Friday, May 13, 2022

#133 / Reversing Roe: A Little "Tell"


If the Supreme Court were to adopt the draft decision authored by Justice Samuel Alito, reversing the 50-year-old precedent established in Roe v. Wade, would that be a decision based on "principle," or would the decision be based on "politics"?
It has been suggested that once the Supreme Court is clearly revealed to be basing its most consequential decisions on "politics," as opposed to basing them on "principle," the credibility of the Court will be irremediably damaged. The "leak" of the draft opinion reversing Roe v. Wade seems to argue that it is "politics," not "principle," which is playing itself out in the recent drama. Jeffrey Toobin, a knowledgeable Court observer, has said that the release of the leaked opinion is "shattering," and that he "doubts if the institution is going to recover." Since Toobin himself has "recovered" from a pretty embarrassing incident (click for the story, if you don't know it), maybe this is a case of "he should know."
At any rate, what we all know is that Justices of the Supreme Court are not elected, and in a democracy, "political" decisions, affecting all of us, are supposed to be made by elected officials, who represent the people. The Court has, traditionally, claimed to base its decisions on the provisions of the Constitution, and on precedent (which has generally been held to be sacrosanct). If that is not how the Court is going to roll in the future (and the draft opinion suggests that it's not), then big changes really are ahead. 

An article on the front page of the May 9, 2022, New York Times, bears the following online title: "If Roe Falls Is Same-Sex Marriage Next?" Alito's draft opinion specifically says that there is no connection whatsoever, though both abortion rights and the right to marry someone of the same sex are based on the same precedent, Griswold v. Connecticut. Griswold found a "right of privacy" in the United States Constitution that is the "principled" reason upon which both Roe v. Wade and Obergefell v. Hodges are founded.
Here's an excerpt from the story in The Times, which I think contains a little "tell," making clear, despite Alito's protestations, that it is "politics," not "principle" that is at the foundation of what Alito is proposing:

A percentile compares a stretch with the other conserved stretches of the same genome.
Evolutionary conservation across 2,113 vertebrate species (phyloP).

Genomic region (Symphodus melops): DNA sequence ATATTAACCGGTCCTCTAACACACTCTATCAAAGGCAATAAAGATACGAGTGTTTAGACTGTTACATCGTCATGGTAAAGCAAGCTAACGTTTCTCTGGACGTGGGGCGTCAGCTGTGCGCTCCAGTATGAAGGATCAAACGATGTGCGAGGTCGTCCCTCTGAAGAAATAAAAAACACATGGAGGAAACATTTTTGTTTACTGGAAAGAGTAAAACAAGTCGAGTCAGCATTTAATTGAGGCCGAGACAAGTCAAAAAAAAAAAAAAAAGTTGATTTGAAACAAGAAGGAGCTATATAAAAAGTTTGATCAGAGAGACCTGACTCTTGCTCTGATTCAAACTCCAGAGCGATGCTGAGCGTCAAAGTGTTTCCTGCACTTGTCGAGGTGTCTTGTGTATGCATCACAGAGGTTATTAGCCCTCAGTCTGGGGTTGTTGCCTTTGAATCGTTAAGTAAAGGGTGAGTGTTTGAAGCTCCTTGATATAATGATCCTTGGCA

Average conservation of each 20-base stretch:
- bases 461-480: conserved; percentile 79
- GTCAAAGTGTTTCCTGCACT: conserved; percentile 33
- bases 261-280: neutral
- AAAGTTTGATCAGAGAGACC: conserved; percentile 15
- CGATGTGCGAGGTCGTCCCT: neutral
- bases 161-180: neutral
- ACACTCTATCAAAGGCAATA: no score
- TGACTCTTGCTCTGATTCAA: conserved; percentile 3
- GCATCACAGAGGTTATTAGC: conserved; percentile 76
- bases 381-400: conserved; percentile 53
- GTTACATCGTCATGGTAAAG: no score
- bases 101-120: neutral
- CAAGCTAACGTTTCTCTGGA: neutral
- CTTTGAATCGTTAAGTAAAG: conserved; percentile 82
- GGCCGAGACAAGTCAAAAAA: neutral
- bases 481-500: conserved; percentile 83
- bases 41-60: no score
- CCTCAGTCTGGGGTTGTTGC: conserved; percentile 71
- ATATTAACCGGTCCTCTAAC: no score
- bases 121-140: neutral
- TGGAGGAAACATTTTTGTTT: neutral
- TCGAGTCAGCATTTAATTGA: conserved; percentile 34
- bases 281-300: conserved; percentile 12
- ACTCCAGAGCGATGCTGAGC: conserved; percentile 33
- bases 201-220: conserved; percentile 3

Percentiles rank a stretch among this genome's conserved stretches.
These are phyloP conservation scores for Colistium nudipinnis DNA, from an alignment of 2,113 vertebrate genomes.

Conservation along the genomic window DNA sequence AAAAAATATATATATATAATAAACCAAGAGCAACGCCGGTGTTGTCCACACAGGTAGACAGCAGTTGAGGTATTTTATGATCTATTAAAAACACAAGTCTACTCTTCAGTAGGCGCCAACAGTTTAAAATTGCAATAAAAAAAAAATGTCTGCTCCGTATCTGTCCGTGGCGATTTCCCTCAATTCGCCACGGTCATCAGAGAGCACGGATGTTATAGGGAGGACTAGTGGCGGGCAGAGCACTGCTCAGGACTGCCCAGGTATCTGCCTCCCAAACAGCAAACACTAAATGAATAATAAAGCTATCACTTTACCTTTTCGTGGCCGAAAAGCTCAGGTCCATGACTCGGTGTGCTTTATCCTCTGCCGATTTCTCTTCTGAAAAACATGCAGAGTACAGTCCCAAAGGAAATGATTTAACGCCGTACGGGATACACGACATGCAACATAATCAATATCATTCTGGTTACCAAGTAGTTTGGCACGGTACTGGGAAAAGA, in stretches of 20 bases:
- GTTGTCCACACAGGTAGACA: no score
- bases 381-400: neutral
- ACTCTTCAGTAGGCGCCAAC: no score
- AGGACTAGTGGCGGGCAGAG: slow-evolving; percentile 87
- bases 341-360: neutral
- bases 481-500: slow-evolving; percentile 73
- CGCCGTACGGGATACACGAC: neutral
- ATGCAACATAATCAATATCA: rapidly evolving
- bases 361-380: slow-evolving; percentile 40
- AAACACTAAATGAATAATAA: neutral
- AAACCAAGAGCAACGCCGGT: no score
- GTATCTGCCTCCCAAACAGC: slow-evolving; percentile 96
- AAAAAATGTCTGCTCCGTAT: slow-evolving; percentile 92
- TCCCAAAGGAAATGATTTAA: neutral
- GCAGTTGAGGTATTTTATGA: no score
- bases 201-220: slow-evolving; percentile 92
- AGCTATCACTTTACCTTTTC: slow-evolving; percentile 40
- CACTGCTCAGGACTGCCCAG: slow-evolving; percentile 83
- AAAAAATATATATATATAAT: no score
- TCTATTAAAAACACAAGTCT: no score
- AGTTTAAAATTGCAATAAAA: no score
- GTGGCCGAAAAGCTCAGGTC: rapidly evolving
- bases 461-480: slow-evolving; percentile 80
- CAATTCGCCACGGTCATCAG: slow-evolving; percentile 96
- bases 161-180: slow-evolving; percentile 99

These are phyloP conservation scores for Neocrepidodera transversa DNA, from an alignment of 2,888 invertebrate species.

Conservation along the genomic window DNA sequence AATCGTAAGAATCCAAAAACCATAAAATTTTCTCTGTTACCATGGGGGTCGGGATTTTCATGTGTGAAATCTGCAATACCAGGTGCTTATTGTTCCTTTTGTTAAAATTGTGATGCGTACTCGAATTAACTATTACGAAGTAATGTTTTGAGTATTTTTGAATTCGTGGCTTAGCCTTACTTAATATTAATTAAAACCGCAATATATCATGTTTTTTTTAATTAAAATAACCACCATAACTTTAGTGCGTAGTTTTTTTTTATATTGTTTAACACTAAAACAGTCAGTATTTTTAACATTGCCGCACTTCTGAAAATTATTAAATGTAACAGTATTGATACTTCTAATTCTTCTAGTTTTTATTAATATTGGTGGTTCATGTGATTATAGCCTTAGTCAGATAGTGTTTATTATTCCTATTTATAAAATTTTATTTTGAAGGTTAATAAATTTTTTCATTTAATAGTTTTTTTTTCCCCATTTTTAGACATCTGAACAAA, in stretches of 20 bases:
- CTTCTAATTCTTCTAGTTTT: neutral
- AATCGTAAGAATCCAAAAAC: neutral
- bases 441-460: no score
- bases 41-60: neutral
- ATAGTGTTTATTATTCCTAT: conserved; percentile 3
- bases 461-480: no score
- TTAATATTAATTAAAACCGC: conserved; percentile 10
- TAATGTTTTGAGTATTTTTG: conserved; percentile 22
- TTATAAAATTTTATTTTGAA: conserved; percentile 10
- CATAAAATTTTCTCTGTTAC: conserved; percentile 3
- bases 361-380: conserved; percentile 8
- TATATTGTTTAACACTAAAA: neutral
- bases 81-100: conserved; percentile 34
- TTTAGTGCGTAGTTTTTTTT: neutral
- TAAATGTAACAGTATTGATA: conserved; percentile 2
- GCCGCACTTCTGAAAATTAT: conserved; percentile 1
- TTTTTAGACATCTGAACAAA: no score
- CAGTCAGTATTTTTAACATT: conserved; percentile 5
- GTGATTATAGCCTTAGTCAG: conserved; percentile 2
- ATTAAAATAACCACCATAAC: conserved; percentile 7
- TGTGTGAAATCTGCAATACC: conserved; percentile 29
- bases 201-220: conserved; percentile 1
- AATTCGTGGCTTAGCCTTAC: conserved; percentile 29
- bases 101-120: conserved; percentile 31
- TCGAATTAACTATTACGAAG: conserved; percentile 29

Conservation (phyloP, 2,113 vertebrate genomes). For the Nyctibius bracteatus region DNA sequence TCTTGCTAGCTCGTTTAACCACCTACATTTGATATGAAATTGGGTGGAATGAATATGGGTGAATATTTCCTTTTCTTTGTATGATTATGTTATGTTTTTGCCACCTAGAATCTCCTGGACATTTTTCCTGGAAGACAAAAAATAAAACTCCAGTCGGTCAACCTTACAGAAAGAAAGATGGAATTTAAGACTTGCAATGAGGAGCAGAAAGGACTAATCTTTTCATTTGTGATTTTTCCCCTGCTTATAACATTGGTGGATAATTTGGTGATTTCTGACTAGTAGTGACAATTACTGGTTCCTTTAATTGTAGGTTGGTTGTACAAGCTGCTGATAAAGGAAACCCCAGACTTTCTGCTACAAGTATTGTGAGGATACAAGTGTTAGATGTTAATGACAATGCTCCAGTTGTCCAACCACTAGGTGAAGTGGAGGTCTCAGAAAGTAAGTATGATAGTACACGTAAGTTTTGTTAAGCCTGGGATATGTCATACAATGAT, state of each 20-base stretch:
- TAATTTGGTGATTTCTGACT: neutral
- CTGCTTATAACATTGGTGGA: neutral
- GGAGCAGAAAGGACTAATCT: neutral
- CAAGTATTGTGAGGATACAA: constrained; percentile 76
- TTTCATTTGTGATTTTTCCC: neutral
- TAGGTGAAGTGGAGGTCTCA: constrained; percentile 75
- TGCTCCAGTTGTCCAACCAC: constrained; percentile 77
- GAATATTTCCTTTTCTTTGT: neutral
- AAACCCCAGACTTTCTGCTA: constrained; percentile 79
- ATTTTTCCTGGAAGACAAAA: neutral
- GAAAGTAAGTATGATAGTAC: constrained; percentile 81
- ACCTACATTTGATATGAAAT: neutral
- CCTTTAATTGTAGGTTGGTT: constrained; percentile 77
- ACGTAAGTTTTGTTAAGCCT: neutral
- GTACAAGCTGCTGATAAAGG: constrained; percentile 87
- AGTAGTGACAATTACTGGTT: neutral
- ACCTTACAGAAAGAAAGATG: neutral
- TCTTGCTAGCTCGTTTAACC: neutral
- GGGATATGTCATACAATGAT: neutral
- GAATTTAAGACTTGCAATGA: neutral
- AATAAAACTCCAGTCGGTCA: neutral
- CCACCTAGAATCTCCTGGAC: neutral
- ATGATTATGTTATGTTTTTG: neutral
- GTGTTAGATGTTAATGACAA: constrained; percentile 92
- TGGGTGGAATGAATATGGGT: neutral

The opinion, by Justice Samuel A. Alito Jr., provided conflicting signals about its sweep and consequences. On the one hand, he asserted, in a sort of disclaimer that struck a defensive tone, that other rights would remain secure.
“To ensure that our decision is not misunderstood or mischaracterized, we emphasize that our decision concerns the constitutional right to abortion and no other right,” he wrote. “Nothing in this opinion should be understood to cast doubt on precedents that do not concern abortion.”
So, where's the "tell" in what Alito has written? The "tell" is in Alito's use of the word "right." Alito does not say, "our decision concerns only the claimed constitutional right to abortion...." 

Alito concedes that there is, in fact, a "constitutional right to abortion," even as his draft decision would presume to take that right away. 

As we know from the Declaration of Independence, our rights are "unalienable." 

Our rights are unalienable. That is what we believe - and that is what we have always believed. Otherwise, where "rights" are not involved, politics decides policy, and democracy demands that the "political" decisions that affect our lives be made by representatives upon whom we have voted to confer that power. "Political" decisions can change, as our politics changes, and this is exactly what we expect. But our "rights" are unalienable!

Will the Supreme Court ever recover from the decision proposed in the Alito draft? This is the question raised by Jeffrey Toobin. I don't know whether the Court could ever recover, but if I were on the Court - and no matter what my "politics" were - I would never vote to put that question to the test. 

There are various procedural "off-ramps" that the Court could utilize to avoid the need to adopt the precedent-shattering Alito draft. We can only hope that the Justices will use them, and rethink the trajectory that the Alito draft has mapped out, because what Alito has proposed would undermine the entire history of American constitutional law. 

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